Einstein's theory of gravity — general relativity — transcended Newton's by offering deeper insights. It accounted naturally, in a way that Newton didn't, for why everything falls at the same speed, and why the force obeys an inverse square law. The theory dates from 1916, and was famously corroborated by the measured deflection of starlight during eclipses, and by the anomalies in Mercury's orbit. But it took more than 50 years before there were any tests that could measure the distinctive effects of the theory with better than 10 percent accuracy. In the 1960s and 1970s , there was serious interest in tests that could decide between general relativity and alternative theories that were still in the running. But now these tests have improved so much, and yielded such comprehensive and precise support for Einstein, that it would require very compelling evicence indeed to shake our belief that general relativity is the correct "classical" theory of gravity,
New and different experiments are nonetheless currently being planned. But the expectation that they'll corroborate the theory is no so strong that we'd demand a high burden of proof before accepting a contrary result, For instance, NASA plans to launch an ultra-precise gyroscope ("Gravity Probe B") to measure tiny precession effects. If the results confirm Einstein, nobody will be surprised nor excited — though they would have been if the experiment had flown 30 years ago, when it was first devised. On the other hand, if this very technically-challenging experiment revealed seeming discrepancies, I suspect that most scientists would suspend judgment until it had been corroborated. So the most exciting result of Gravity Probe B would be a request to NASA for another vast sum, in order repeat it.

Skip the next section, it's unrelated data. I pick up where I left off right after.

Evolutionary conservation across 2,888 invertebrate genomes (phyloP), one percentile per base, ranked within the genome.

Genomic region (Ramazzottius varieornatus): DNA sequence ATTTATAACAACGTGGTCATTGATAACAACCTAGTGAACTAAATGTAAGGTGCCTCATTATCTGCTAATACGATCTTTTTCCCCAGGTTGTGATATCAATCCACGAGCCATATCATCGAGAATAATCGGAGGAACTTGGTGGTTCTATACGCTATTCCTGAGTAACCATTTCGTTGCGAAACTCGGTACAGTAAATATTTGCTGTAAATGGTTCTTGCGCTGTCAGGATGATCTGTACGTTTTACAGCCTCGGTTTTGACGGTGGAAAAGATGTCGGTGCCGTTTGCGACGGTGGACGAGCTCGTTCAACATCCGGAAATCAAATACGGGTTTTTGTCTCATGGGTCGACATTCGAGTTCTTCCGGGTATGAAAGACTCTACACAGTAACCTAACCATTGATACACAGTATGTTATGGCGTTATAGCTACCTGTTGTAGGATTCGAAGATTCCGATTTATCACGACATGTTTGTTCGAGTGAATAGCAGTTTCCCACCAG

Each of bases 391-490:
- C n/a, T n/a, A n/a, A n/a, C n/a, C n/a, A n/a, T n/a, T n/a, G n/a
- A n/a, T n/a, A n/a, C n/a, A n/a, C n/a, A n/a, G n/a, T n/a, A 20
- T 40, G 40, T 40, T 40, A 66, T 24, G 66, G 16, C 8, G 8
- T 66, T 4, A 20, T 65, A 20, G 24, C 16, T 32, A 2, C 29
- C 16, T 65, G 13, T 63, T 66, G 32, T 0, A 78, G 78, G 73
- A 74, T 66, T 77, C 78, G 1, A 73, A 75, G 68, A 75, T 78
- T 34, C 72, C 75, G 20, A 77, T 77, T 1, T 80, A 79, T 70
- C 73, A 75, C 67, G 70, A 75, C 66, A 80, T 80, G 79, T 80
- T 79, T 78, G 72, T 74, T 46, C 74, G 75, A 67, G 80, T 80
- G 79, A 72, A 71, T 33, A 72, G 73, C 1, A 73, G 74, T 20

But Einstein himself raised other deep questions that are likely to attract more interest in the 21st century than they ever did in the 20th. He spent his last 30 years in a vain (and, as we now recognize, premature) quest for a unified theory. Will such a theory — reconciling gravity with the quantum principle, and transforming our conception of space and time — be achieved in coming decades? And, if it is, what answer will it offer to an another of Einstein's questions: "Did God have any choice in the creation of the world?" Is our universe — and the physical laws that govern it — the unique outcome of a fundamental theory, or are the underlying laws more "permissive", in the sense that they could allow other very different universes as well?
MARTIN REES is Royal Society Professor at Cambridge University and a leading researcher in astrophysics and cosmology. His books include Before the Beginning, Gravity's Fatal Attraction and (most recently) Just Six Numbers.